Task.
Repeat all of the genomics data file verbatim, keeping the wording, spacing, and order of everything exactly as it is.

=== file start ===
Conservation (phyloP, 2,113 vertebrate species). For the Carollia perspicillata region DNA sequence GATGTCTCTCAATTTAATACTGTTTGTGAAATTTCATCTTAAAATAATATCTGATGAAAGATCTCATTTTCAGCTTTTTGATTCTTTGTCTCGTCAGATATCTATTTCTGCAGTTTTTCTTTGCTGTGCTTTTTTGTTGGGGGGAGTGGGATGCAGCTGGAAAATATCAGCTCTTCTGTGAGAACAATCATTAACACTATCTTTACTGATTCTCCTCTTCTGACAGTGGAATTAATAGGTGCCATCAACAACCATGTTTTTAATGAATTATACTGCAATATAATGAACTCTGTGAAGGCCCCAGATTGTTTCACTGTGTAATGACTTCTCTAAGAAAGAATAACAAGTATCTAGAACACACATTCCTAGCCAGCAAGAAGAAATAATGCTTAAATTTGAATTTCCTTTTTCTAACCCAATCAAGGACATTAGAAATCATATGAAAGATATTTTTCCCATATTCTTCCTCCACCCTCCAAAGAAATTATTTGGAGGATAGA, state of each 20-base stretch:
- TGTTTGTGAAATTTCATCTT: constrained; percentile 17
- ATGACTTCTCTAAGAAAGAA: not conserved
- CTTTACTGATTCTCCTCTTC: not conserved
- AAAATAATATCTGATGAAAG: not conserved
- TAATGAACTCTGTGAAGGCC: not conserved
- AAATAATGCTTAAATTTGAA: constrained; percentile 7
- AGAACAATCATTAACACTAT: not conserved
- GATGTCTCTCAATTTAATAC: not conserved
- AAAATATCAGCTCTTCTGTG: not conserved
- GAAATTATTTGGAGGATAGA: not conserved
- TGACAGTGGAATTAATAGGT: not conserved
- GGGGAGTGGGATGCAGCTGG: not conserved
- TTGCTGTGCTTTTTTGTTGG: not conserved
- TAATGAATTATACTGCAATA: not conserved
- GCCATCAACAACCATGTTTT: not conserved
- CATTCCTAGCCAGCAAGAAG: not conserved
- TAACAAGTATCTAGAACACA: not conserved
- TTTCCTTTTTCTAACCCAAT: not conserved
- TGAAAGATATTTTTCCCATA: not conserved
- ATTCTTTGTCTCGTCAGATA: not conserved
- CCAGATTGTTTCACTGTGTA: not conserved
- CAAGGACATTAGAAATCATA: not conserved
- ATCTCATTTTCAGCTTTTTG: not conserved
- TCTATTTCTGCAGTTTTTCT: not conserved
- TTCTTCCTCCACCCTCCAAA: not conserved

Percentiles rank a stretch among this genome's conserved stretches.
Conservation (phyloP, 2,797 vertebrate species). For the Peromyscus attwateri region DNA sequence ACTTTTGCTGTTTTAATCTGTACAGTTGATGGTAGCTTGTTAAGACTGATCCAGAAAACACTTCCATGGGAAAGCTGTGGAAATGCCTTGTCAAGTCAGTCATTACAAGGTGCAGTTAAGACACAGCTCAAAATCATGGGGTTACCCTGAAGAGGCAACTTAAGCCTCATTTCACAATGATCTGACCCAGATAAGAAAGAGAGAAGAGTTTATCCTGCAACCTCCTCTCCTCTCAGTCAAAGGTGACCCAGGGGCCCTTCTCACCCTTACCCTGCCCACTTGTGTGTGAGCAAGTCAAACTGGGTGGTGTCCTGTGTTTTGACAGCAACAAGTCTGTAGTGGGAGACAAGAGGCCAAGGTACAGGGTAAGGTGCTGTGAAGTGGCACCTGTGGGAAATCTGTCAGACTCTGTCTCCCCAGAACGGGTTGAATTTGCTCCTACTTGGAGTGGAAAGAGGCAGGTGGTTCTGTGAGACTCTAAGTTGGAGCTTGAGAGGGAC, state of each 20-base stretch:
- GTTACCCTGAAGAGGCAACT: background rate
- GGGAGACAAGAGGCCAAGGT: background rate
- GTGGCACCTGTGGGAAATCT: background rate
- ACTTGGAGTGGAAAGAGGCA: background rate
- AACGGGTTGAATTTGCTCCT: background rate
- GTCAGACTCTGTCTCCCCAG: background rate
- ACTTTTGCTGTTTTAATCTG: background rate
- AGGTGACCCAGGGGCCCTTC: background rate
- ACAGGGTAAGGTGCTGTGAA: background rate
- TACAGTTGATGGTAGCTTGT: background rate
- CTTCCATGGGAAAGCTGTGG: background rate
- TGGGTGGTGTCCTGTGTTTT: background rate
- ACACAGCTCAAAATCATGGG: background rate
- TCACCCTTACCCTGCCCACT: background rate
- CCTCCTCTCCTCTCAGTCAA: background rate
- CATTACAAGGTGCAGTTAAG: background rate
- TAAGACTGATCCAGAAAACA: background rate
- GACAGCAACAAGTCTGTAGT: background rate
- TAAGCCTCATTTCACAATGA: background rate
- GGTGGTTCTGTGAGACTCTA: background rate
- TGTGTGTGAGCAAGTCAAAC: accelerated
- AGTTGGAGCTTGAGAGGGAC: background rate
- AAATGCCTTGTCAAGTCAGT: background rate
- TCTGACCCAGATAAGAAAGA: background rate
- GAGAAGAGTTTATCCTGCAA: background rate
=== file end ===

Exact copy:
Conservation (phyloP, 2,113 vertebrate species). For the Carollia perspicillata region DNA sequence GATGTCTCTCAATTTAATACTGTTTGTGAAATTTCATCTTAAAATAATATCTGATGAAAGATCTCATTTTCAGCTTTTTGATTCTTTGTCTCGTCAGATATCTATTTCTGCAGTTTTTCTTTGCTGTGCTTTTTTGTTGGGGGGAGTGGGATGCAGCTGGAAAATATCAGCTCTTCTGTGAGAACAATCATTAACACTATCTTTACTGATTCTCCTCTTCTGACAGTGGAATTAATAGGTGCCATCAACAACCATGTTTTTAATGAATTATACTGCAATATAATGAACTCTGTGAAGGCCCCAGATTGTTTCACTGTGTAATGACTTCTCTAAGAAAGAATAACAAGTATCTAGAACACACATTCCTAGCCAGCAAGAAGAAATAATGCTTAAATTTGAATTTCCTTTTTCTAACCCAATCAAGGACATTAGAAATCATATGAAAGATATTTTTCCCATATTCTTCCTCCACCCTCCAAAGAAATTATTTGGAGGATAGA, state of each 20-base stretch:
- TGTTTGTGAAATTTCATCTT: constrained; percentile 17
- ATGACTTCTCTAAGAAAGAA: not conserved
- CTTTACTGATTCTCCTCTTC: not conserved
- AAAATAATATCTGATGAAAG: not conserved
- TAATGAACTCTGTGAAGGCC: not conserved
- AAATAATGCTTAAATTTGAA: constrained; percentile 7
- AGAACAATCATTAACACTAT: not conserved
- GATGTCTCTCAATTTAATAC: not conserved
- AAAATATCAGCTCTTCTGTG: not conserved
- GAAATTATTTGGAGGATAGA: not conserved
- TGACAGTGGAATTAATAGGT: not conserved
- GGGGAGTGGGATGCAGCTGG: not conserved
- TTGCTGTGCTTTTTTGTTGG: not conserved
- TAATGAATTATACTGCAATA: not conserved
- GCCATCAACAACCATGTTTT: not conserved
- CATTCCTAGCCAGCAAGAAG: not conserved
- TAACAAGTATCTAGAACACA: not conserved
- TTTCCTTTTTCTAACCCAAT: not conserved
- TGAAAGATATTTTTCCCATA: not conserved
- ATTCTTTGTCTCGTCAGATA: not conserved
- CCAGATTGTTTCACTGTGTA: not conserved
- CAAGGACATTAGAAATCATA: not conserved
- ATCTCATTTTCAGCTTTTTG: not conserved
- TCTATTTCTGCAGTTTTTCT: not conserved
- TTCTTCCTCCACCCTCCAAA: not conserved

Percentiles rank a stretch among this genome's conserved stretches.
Conservation (phyloP, 2,797 vertebrate species). For the Peromyscus attwateri region DNA sequence ACTTTTGCTGTTTTAATCTGTACAGTTGATGGTAGCTTGTTAAGACTGATCCAGAAAACACTTCCATGGGAAAGCTGTGGAAATGCCTTGTCAAGTCAGTCATTACAAGGTGCAGTTAAGACACAGCTCAAAATCATGGGGTTACCCTGAAGAGGCAACTTAAGCCTCATTTCACAATGATCTGACCCAGATAAGAAAGAGAGAAGAGTTTATCCTGCAACCTCCTCTCCTCTCAGTCAAAGGTGACCCAGGGGCCCTTCTCACCCTTACCCTGCCCACTTGTGTGTGAGCAAGTCAAACTGGGTGGTGTCCTGTGTTTTGACAGCAACAAGTCTGTAGTGGGAGACAAGAGGCCAAGGTACAGGGTAAGGTGCTGTGAAGTGGCACCTGTGGGAAATCTGTCAGACTCTGTCTCCCCAGAACGGGTTGAATTTGCTCCTACTTGGAGTGGAAAGAGGCAGGTGGTTCTGTGAGACTCTAAGTTGGAGCTTGAGAGGGAC, state of each 20-base stretch:
- GTTACCCTGAAGAGGCAACT: background rate
- GGGAGACAAGAGGCCAAGGT: background rate
- GTGGCACCTGTGGGAAATCT: background rate
- ACTTGGAGTGGAAAGAGGCA: background rate
- AACGGGTTGAATTTGCTCCT: background rate
- GTCAGACTCTGTCTCCCCAG: background rate
- ACTTTTGCTGTTTTAATCTG: background rate
- AGGTGACCCAGGGGCCCTTC: background rate
- ACAGGGTAAGGTGCTGTGAA: background rate
- TACAGTTGATGGTAGCTTGT: background rate
- CTTCCATGGGAAAGCTGTGG: background rate
- TGGGTGGTGTCCTGTGTTTT: background rate
- ACACAGCTCAAAATCATGGG: background rate
- TCACCCTTACCCTGCCCACT: background rate
- CCTCCTCTCCTCTCAGTCAA: background rate
- CATTACAAGGTGCAGTTAAG: background rate
- TAAGACTGATCCAGAAAACA: background rate
- GACAGCAACAAGTCTGTAGT: background rate
- TAAGCCTCATTTCACAATGA: background rate
- GGTGGTTCTGTGAGACTCTA: background rate
- TGTGTGTGAGCAAGTCAAAC: accelerated
- AGTTGGAGCTTGAGAGGGAC: background rate
- AAATGCCTTGTCAAGTCAGT: background rate
- TCTGACCCAGATAAGAAAGA: background rate
- GAGAAGAGTTTATCCTGCAA: background rate